Every person in rural towns, urban neighborhoods, and tribal communities needs and deserves equal and full economic and educational opportunities. Studies show that students without home access to the internet are less likely to attend college and face a digital skills gap equivalent to three years’ worth of schooling. Small businesses, which are the cornerstone of rural and urban communities alike, need broadband to reach their customers and provide the service they expect.

Simply put, having access to the internet in every community is vital to its ability to succeed in the 21st century.

Fortunately, we have an opportunity to take major steps toward a solution. Last year, Congress passed President Biden’s Infrastructure Investment and Jobs Act, which provides $65 billion to expand broadband access and affordability. It is essential that we use this money to connect as many unserved and underserved communities as we can – and as quickly as we can.

Different places need different options to bridge the digital divide

As we bridge the digital divide, we must listen to those who have been left behind and make sure that we deploy solutions that fit their needs. Different places need different options – so it’s important that all voices are heard, and the technology that works best for the community is made readily available.

All people need access to broadband to learn, work, shop, pay bills, and get efficient healthcare.

When I talk to my parishioners, they speak about how much of their lives have transitioned online and are frustrated about not having reliable access. They do not care about the nuances of how we bring broadband to everyone. They just want to have it now – and understandably so.

This means that we must explore all solutions possible to provide high-speed broadband with the connection and support they need, when they need it, regardless of where they live.

Now is the time to meet those struggling where they are, stop dreaming about bridging the divide, and just get it done. Our government has a rare opportunity to fix an enormous problem, using money already approved for the purpose. Let’s make sure they do so in a manner that works for the communities they’re trying to help.

Rev. W. Antoni Sinkfield, Ph.D., serves as Associate Dean for Community Life at Wesley Theological Seminary, and is an ordained Itinerate Elder in the African Methodist Episcopal Church. This piece is exclusive to Broadband Breakfast.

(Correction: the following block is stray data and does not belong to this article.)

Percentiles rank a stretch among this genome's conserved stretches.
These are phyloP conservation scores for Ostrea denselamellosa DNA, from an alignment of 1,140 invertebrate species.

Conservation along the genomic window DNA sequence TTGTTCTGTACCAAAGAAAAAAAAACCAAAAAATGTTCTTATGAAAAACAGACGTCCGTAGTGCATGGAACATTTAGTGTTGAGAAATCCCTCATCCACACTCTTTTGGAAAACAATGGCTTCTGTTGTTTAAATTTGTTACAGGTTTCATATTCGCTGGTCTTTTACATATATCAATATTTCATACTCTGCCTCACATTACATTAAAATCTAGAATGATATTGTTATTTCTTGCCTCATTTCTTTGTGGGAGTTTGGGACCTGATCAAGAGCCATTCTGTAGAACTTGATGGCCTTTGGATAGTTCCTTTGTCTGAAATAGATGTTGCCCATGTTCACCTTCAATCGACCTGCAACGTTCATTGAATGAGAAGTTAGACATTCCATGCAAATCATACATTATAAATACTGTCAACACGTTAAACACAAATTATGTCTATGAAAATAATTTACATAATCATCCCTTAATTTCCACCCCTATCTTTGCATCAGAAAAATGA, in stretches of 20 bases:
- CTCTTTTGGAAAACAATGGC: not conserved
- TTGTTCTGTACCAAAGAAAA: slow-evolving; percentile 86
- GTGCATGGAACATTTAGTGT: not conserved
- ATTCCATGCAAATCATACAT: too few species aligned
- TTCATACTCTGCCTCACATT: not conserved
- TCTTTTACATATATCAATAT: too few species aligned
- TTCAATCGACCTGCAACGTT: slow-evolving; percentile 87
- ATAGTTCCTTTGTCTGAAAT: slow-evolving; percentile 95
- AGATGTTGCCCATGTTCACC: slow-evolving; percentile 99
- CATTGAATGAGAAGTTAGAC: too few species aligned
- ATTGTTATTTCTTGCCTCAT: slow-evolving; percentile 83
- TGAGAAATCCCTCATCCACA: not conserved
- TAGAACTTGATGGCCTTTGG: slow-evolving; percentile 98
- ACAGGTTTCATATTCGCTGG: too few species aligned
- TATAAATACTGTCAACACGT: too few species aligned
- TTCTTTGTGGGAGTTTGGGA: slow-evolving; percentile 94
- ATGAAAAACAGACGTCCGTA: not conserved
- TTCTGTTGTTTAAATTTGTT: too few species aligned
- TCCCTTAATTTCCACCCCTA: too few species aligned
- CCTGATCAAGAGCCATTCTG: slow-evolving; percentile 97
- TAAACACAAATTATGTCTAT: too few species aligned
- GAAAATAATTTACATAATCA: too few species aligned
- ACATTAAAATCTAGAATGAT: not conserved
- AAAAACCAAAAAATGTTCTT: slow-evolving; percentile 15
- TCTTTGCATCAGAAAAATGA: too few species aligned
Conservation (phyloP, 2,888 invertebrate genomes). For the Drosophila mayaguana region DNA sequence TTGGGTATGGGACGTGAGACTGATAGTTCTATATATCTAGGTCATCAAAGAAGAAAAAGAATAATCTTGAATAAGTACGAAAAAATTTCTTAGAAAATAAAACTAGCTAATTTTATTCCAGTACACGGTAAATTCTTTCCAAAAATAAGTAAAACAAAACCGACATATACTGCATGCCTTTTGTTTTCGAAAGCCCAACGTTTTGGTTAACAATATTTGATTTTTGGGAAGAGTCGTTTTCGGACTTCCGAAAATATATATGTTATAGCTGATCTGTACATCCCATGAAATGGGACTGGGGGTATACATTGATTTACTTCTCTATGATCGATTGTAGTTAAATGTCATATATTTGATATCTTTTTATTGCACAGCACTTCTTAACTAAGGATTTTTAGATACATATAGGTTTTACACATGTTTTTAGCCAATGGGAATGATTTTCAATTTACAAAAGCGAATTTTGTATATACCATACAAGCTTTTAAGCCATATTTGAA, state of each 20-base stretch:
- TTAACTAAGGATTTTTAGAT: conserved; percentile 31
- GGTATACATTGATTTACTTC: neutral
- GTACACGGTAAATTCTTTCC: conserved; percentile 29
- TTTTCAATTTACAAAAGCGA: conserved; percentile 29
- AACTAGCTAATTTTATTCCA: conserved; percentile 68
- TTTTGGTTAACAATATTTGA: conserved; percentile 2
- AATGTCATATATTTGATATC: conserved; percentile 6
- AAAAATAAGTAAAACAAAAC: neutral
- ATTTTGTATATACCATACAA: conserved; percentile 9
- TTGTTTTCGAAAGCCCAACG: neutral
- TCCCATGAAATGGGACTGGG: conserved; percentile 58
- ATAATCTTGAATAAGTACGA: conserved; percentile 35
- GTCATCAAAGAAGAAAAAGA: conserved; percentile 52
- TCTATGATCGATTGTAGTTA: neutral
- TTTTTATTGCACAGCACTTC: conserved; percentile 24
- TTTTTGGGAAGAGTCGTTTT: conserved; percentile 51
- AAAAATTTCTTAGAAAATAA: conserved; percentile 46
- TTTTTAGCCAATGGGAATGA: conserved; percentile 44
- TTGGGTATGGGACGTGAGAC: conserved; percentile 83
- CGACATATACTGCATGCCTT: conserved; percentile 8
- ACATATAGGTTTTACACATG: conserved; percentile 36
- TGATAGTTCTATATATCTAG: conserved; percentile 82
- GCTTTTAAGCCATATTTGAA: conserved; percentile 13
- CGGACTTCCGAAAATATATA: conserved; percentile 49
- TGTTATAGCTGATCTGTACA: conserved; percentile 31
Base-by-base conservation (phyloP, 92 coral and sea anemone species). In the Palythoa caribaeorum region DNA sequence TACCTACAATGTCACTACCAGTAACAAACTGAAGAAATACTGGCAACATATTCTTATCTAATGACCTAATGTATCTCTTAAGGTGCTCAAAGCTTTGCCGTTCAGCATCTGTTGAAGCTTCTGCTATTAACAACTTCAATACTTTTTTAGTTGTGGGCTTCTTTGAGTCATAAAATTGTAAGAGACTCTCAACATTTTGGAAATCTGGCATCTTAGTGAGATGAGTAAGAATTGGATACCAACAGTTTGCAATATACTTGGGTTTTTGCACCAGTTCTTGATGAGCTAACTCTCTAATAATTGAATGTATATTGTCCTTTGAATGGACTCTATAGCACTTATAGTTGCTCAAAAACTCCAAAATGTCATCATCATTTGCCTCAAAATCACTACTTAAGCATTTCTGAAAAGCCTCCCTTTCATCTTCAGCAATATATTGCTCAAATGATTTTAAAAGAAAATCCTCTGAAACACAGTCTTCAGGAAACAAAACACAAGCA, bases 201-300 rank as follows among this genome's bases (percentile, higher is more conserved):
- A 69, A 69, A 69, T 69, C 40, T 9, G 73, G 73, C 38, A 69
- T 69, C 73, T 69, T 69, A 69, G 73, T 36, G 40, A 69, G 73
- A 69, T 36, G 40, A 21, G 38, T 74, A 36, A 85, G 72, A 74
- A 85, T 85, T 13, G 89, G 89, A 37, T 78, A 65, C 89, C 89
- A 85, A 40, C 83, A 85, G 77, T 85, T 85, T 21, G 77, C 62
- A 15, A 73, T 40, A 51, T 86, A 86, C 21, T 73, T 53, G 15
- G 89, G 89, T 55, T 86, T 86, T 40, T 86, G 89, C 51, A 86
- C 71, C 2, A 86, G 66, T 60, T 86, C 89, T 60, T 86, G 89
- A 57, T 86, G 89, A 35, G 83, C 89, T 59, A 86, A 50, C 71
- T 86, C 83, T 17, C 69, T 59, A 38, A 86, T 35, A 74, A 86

Broadband Breakfast accepts commentary from informed observers of the broadband scene. Please send pieces to commentary@breakfast.media. The views expressed in Expert Opinion pieces do not necessarily reflect the views of Broadband Breakfast and Breakfast Media LLC.

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Broadband's Impact

Biden Delivers Remarks on Free Broadband to Qualified Households

Biden compared the value of broadband to telephone service, and drew parallels to the historic effort to connect the country.

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Screenshot of President Joe Biden delivering remarks at the White Hose Rose Garden

WASHINGTON, May 9, 2022 – President Joe Biden emphasized the essential nature of broadband during a public appearance on Monday.

Biden delivered remarks at the White House Rose Garden on the day’s earlier announcement that the federal government would work with both regional and national broadband providers to provide essentially free broadband to qualified households.

“Too many Americans simply cannot afford to get connected even if there is access to get connected. So, they go without high-speed internet, or they sacrifice other necessities in order to make it work,” Biden said.

“High-speed internet is not a luxury any longer – it is a necessity,” Biden said. “That is why the bipartisan infrastructure law included $65 billion to make sure we expand access to broadband internet in every region of the country.”

Biden also laid out the criteria for eligible households to take advantage of Affordable Connectivity Program, which when paired with the effort by ISPs to keep 100 Mbps download services under $30, provides free internet to consumers.

“If your household income is twice the federal poverty level or less – that is that’s about $55,000 per year for a family of four – or $27,000 for an individual – or a member of your household is on Medicaid or supplementary [social] security income or a number of other programs – you are eligible.”